Inspiration from Julie Marie Wade


I wrote “Advent” in autumn 2018 while revising the syllabus for my spring 2019 Graduate Lyric Essay Seminar, one of my all-time favorite classes to teach. Something I’ve committed to doing in all my classes is completing the assignments I design for my students as an act of literary solidarity as well as a kind of pedagogical test-piloting—what works, what doesn’t, and why. This is part of my I-will-never-ask-you-to-do-anything-that-I-wouldn’t-do-myself commitment to fellow writers, but I find the message most meaningful when I can attest that I’ve already done what I’m asking my students to do—that it’s possible, reasonable, and yes, of course, pleasurable, too.

 And writing “Advent” was all of these things for me.

The first lyric essay assignment I devised didn’t require my students to use a “hermit crab,” or adopted-forms approach, but I knew I was going to encourage them to try it, and here’s why: I had received an advanced copy of a terrific anthology edited by Kim Adrian, The Shell Game: Writers Play with Borrowed Forms, with a foreword written by my own first professor of the lyric essay, Brenda Miller. As I was reading this assortment of contemporary “hermit crabs,” I was struck by how widely the idea of an adopted form had grown since my teachers Brenda Miller and Suzanne Paola first introduced the concept in their craft book Tell It Slant back in 2002. I used to think of viable adoptable forms as dictionary entries and bibliographies, menus and recipes—where the form, or shell, looked exactly like the thing it was—where only the content had been subtly or subversively altered.

Now, nearly a generation later, the shells also seemed different—often more subtle than I was used to, and often more subversive as a result. This new cohort of hermit crab essays didn’t always announce themselves visually as the “hermit crabs” they were, so part of the experience of reading was discovering what it was that made the essay a hermit crab at all. Some standouts of subtlety and subversion among the essays included in The Shell Game are Kathryn A. Kopple’s “Rubik’s Cube, Six Twisted Paragraphs” and Karen Hays’s “The Clockwise Detorsion of Snails: A Love Essay in Sectors.” Reading them, I had a desire to adopt a less obvious shell than the out-of-office replies and annual self-evaluation forms I had been playing with at the time.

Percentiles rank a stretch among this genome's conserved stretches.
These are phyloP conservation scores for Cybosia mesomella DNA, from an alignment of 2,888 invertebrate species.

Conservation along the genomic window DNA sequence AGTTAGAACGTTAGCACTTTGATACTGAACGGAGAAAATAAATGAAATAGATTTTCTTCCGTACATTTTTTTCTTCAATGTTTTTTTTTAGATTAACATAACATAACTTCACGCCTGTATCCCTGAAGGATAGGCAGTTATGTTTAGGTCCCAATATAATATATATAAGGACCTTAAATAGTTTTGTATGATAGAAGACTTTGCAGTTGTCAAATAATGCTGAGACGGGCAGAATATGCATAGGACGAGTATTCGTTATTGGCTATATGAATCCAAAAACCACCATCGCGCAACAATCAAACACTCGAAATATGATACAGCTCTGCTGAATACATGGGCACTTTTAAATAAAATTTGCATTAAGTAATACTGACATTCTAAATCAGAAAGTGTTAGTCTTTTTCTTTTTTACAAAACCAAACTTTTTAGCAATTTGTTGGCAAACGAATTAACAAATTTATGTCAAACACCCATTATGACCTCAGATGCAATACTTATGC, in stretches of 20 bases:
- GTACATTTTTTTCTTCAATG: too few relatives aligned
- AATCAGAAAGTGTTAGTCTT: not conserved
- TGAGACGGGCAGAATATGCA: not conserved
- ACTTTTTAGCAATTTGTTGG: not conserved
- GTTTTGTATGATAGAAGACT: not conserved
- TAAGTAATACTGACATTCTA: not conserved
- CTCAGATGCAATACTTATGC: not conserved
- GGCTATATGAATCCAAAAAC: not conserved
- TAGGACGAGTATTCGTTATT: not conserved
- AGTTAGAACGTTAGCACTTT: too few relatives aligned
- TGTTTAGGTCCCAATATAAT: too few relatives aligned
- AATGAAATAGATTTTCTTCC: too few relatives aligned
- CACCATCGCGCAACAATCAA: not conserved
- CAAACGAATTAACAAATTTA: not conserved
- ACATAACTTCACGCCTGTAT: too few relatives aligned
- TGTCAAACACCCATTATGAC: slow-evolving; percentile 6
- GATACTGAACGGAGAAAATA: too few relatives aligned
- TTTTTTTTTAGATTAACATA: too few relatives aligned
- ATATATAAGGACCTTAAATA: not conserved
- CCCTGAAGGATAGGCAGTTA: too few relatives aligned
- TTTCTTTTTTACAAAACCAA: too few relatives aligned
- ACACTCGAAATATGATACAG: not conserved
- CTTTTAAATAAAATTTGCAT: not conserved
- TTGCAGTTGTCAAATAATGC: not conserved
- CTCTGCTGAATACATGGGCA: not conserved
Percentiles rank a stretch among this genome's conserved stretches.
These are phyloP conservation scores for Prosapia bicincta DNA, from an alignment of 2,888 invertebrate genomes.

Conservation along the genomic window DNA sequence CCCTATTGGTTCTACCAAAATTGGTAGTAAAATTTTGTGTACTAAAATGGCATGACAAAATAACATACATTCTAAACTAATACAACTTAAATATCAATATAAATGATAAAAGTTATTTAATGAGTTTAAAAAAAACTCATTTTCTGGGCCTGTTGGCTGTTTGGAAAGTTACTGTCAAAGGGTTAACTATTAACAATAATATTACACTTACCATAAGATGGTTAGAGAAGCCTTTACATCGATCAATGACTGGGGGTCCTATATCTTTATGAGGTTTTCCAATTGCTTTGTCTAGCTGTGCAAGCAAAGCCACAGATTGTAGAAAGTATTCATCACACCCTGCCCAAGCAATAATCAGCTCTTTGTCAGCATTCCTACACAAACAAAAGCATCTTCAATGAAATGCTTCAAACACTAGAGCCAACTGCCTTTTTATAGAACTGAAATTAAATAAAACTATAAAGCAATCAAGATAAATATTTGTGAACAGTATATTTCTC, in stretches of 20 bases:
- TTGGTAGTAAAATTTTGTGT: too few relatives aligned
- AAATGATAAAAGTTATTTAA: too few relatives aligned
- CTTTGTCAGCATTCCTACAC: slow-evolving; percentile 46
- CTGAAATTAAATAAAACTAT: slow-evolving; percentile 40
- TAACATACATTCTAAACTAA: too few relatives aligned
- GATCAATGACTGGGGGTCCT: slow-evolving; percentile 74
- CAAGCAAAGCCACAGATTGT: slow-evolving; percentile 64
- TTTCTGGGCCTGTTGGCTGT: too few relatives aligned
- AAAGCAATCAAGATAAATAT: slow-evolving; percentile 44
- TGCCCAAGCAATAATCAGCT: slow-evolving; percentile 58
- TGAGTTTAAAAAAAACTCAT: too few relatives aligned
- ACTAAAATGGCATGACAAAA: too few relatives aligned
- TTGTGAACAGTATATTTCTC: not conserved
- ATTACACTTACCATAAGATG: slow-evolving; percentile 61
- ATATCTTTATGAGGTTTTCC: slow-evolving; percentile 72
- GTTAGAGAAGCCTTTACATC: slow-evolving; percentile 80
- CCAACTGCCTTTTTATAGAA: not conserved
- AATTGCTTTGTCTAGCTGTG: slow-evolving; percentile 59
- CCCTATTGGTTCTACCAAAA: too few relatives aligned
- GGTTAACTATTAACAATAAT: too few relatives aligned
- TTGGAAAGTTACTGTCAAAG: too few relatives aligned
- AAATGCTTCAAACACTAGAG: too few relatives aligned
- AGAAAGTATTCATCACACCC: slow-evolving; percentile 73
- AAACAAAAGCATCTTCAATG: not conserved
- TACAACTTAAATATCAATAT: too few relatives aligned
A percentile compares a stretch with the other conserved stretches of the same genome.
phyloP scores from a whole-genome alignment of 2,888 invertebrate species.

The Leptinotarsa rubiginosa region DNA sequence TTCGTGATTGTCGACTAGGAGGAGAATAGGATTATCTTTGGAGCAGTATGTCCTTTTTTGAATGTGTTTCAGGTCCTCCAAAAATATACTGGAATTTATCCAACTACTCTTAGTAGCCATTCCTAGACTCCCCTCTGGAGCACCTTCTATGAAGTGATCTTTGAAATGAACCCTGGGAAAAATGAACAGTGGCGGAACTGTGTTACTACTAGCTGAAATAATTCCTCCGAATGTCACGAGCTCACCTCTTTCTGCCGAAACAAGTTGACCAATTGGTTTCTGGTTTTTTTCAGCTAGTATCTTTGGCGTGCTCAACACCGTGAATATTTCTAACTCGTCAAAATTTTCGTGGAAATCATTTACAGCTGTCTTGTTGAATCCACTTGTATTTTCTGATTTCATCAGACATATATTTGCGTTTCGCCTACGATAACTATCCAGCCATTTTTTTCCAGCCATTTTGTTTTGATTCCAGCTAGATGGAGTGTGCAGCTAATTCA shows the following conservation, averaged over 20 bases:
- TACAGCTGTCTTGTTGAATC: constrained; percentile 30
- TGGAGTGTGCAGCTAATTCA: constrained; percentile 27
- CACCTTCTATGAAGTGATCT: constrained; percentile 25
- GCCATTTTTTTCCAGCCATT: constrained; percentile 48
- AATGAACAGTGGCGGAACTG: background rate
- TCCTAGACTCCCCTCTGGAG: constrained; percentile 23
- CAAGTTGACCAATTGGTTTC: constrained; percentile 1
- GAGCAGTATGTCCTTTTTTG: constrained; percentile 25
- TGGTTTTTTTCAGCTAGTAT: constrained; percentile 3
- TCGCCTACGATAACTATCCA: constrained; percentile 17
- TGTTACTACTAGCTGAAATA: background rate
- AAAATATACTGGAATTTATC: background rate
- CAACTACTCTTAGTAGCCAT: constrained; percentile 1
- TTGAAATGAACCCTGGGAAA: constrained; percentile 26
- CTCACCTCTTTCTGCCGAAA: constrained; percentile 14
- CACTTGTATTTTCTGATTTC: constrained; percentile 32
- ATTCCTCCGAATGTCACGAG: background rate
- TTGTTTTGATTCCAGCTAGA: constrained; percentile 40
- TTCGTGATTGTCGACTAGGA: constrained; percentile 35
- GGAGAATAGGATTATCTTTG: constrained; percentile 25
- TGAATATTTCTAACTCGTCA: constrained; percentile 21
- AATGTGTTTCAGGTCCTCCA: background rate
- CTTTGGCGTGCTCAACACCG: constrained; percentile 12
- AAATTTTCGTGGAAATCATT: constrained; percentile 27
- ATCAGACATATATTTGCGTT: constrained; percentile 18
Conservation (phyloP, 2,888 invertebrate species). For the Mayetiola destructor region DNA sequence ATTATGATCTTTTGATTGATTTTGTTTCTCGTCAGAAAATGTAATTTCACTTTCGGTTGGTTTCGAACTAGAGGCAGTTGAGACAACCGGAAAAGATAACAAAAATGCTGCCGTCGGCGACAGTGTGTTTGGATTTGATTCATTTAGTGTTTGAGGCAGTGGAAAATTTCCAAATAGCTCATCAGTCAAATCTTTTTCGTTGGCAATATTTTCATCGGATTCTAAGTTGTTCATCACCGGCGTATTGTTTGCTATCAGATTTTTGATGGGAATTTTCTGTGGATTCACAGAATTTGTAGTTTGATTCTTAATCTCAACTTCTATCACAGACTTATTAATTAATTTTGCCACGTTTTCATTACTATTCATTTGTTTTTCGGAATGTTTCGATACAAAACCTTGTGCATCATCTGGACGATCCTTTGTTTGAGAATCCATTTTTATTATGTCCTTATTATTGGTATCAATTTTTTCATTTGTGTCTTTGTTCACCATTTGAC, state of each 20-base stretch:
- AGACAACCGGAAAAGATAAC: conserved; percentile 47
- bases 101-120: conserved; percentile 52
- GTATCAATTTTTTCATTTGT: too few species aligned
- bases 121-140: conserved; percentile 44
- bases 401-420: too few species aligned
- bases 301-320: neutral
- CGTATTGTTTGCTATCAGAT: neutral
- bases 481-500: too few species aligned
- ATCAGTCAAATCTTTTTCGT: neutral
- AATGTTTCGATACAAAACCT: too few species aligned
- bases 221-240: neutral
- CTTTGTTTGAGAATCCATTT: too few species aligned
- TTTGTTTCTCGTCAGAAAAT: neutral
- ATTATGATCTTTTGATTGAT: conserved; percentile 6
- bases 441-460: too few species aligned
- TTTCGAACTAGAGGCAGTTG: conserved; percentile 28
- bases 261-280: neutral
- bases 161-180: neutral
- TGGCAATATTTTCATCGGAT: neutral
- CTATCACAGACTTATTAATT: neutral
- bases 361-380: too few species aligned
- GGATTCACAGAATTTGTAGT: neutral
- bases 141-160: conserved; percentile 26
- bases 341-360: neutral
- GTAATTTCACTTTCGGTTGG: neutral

Though it was only early November, holiday advertising was in full swing, and I found myself thinking about the Advent calendars of my youth. Every year, just after Christmas, my mother stocked up on the discounted calendars, and the following year—reliably every December 1st—a shrink-wrapped calendar with a picture of Santa or some reindeer or Frosty the Snowman appeared in our kitchen for me to unwrap. There were 24 perforated squares to pop open, each with a waxy chocolate candy inside, and on the last day—the glorious 25th of December—a final perforated door gave way to an equally waxy chocolate candy.

It was an odd ritual that I hadn’t thought about in years. Was an Advent calendar an adoptable “shell”? What would it look like transcribed into text, given that its conventions were not word-based like other forms I had adopted in the past? I decided on 25 sections to represent the 25 doors. The last one would serve some kind of meta-function, something to distinguish it from the others, to mark it as a culmination of the season as well as the essay. I decided to name my doors, to give each section its own internal cohesion—a name instead of a perforation perhaps. I made names out of things I remembered about the holidays, many of them particular to my family’s rituals, names like “Candelabrum” and “Upstairs Tree” and “Santa Claus Breakfast.” To evince the compression and symmetry of those tiny Advent calendar doors, I decided each section should be identical in length and settled on 200 words—no more, no less. I think the effect is a kind of spring-loading of language that makes the sections “pop,” not unlike the way the doors popped open when I finished tracing the edges of each perforated square.